SUBSEA SYSTEMS Gene Kliewer • Houston
First Subsea to moor
world’s largest spar platform
First Subsea has won a contract from Hyundai and Technip to supply
the mooring line connectors for Statoil’s Aasta Hansteen spar platform
in the Nor wegian Sea. The platform will be the world’s largest spar platform and the frst of its kind on the Norwegian continental shelf.
The spar platform will be moored with 17 Series III Ballgrab subsea mooring connectors at 1,300 m ( 4,290 ft) water depth approximately 300 km (186 mi) west of Bodø in northern Norway.
The Aasta Hansteen spar platform will be the largest such structure ever built with a total hull length of 198 m (≈650 ft). When in
production in 2017, it is expected to be able to produce 23 MMcm/d
(812 MMcf/d) of gas. Its storage capacity is 160,000 bbl of condensate. The topside dry weight will be 23,000 metric tons ( 25,353 tons),
with accommodation for 100 personnel, and the hull dry weight will
be 46,000 metric tons ( 50,706 tons).
Tullow Ghana awards TEN subsea work
Tullow Ghana Ltd. has awarded Technip in consortium with Subsea 7 two contracts with a combined value of $1.23 billion for the
TEN project offshore Ghana in waters to 2,000 m ( 6,560 ft). Technip’s scope of work includes:
• Engineering, fabrication, and installation of nine fexible risers,
three fexible fowlines, and 12 fexible spools totaling 48 km
( 30 mi) in length
• Engineering, fabrication, and installation of 33 km ( 20. 5 mi) of
water injection and gas injection rigid fowlines
• Installation of about 63 km ( 39 mi) of static and dynamic umbilicals
• Engineering, pre-fabrication, fnal assembly, and installation of
10 well rigid jumpers and delivery of further six prefabricated
The offshore installation is scheduled to be completed in the second half of 2016.
Petrobras contracts for ROV,
subsea positioning services
Subsea 7 S.A. also has won a contract for its i-Tech division valued
at $60 million by Petrobras. The contract is for provision of ROVs
and underwater positioning services on board the platform supply
vessel Far Saga operating offshore Brazil for an initial six-year term
with options to extend for up to another six years.
“This contract will see the frst deployment of our new generation Cen-
First-ever subsea production
turion SP work class ROV on board the PSV,” said Bruce Basson, i-Tech
managing director. “The Centurion SP vehicle is one of the most pow-
erful ROVs currently available in the market, offering a high thrust to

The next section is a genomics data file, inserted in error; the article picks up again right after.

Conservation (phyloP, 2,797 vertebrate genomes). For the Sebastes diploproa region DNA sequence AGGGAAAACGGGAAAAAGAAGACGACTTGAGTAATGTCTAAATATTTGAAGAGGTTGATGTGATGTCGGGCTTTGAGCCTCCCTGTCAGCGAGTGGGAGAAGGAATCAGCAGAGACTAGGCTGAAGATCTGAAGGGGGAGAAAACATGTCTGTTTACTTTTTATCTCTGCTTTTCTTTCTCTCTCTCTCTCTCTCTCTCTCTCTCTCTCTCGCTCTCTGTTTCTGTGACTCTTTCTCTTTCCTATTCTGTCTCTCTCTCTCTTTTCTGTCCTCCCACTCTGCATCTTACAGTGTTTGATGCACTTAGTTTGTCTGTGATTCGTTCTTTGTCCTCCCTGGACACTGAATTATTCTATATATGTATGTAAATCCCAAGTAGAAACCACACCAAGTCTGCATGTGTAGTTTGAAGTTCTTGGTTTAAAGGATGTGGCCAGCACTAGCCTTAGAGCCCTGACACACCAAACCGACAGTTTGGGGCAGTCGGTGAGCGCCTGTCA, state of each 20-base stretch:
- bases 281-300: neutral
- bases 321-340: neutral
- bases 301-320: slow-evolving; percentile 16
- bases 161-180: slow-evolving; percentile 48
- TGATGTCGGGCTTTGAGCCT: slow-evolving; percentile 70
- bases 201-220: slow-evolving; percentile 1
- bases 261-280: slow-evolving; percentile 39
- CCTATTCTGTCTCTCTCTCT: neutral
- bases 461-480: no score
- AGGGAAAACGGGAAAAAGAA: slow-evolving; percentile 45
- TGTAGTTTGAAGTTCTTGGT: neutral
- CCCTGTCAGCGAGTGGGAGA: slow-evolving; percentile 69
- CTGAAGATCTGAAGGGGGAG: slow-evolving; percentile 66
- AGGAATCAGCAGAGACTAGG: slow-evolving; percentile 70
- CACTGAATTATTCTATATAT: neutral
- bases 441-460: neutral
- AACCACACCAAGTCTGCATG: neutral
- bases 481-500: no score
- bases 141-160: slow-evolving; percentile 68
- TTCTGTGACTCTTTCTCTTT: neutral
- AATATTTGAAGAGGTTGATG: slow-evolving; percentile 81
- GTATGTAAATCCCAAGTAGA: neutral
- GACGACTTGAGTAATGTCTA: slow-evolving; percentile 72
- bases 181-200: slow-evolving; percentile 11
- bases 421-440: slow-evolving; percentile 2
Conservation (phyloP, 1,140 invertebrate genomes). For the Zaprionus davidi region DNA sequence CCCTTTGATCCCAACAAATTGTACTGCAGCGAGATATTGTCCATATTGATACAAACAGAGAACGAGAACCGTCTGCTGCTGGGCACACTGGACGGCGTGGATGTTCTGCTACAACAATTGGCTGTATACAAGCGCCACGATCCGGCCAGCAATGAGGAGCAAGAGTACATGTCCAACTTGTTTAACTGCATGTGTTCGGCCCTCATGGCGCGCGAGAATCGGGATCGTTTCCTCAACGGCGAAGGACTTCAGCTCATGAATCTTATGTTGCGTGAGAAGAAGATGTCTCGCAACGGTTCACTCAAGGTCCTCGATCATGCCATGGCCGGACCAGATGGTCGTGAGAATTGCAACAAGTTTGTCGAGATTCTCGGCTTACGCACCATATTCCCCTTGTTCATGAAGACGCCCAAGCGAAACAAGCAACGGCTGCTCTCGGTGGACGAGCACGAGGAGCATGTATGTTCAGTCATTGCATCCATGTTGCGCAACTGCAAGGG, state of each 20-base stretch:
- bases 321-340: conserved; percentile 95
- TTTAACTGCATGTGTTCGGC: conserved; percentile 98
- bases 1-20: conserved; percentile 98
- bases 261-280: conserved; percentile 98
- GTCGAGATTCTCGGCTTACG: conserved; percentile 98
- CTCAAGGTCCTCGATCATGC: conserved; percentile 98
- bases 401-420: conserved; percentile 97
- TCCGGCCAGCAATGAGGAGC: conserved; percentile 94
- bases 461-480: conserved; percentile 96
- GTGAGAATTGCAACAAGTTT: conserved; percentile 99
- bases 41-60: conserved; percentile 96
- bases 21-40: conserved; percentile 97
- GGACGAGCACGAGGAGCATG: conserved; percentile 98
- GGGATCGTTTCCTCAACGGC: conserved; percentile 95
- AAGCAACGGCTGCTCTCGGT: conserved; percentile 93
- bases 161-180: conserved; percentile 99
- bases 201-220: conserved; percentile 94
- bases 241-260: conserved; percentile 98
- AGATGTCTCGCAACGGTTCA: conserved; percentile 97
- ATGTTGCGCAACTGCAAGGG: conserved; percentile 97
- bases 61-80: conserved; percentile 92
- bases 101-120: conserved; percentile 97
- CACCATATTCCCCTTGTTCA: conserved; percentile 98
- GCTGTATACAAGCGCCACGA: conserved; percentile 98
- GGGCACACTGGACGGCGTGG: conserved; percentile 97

weight ratio which is important when working in areas of high currents.”
starts offshore Russia
Russia’s Gazprom has started up the country’s frst-ever subsea
The Kirinskoye feld is part of the Sakhalin III concession in the
Sea of Okhotsk, 28 km ( 17. 4 mi) offshore eastern Russia. Its subsea
facilities, installed in 90 m (295 ft) water depth, comprise several
high-pressure fowlines fxed to a single base.
Operator Gazprom says the subsea facilities are designed to produce hydrocarbons in severe climatic conditions, even under ice,
with no platforms or other above-water facilities. To accommodate
seismic activity in the region, the equipment is designed to withstand up to Magnitude 9 earthquakes.
The manifold gathers the produced gas, which is then transported
via a subsea pipeline to the onshore processing facility in the Sakhalin region. Post-treatment, the gas is transferred through a 139-km
(86-mi) gas pipeline to the main compressor station of the Sakhalin
– Khabarovsk – Vladivostok gas transmission system. •
This type of mooring connector will be used at the world’s largest spar
platform to be installed in the North Sea.
Rigs to reefs program
While the idea of using decommissioned oil and gas structures converted to artificial reefs in the Gulf of Mexico is not new, it is one that
succeeds with little popular recognition.
Texas A&M University-Corpus Christi monitors these “reefs” and
says that they support “a high abundance and diverse fish assemblag-
es within the Gulf of Mexico.”
New data from the western Gulf shows a high abundance of red
snapper living around these structures for years at a time. Research-
ers in the Harte Research Institute for Gulf of Mexico Studies (HRI) at
Texas A&M-Corpus Christi say 52 fish species from 18 families have
been identified at 13 surveyed sites offshore near Port O’Connor, Port
Aransas, and Port Mansfield, Texas.
“There’s a lot of evidence that the red snapper populations we see
today wouldn’t be here if we didn’t have all of these converted oil and
gas platforms,” said Dr. Greg Stunz, director of the Center for Sportfish
Science and Conservation. “Red snapper is the most economically
important fish in the Gulf of Mexico.”
Plans are for the data collected as part of the HRI’s South Texas Ar-
tificial Reef Monitoring-Fish Community Assessment along the Coastal
Bend grant over the next four years, to help maximize the benefits from
artificial reef structures and also help scientists better understand how
to continue sustaining fisheries.
Divers capture a school of amberjack and red snapper above MI-A- 7, a
cut-off oil and gas platform located approximately 50 mi ( 80 km) east of
Port Aransas, Texas. (Photo: Dr. Matt Ajemian)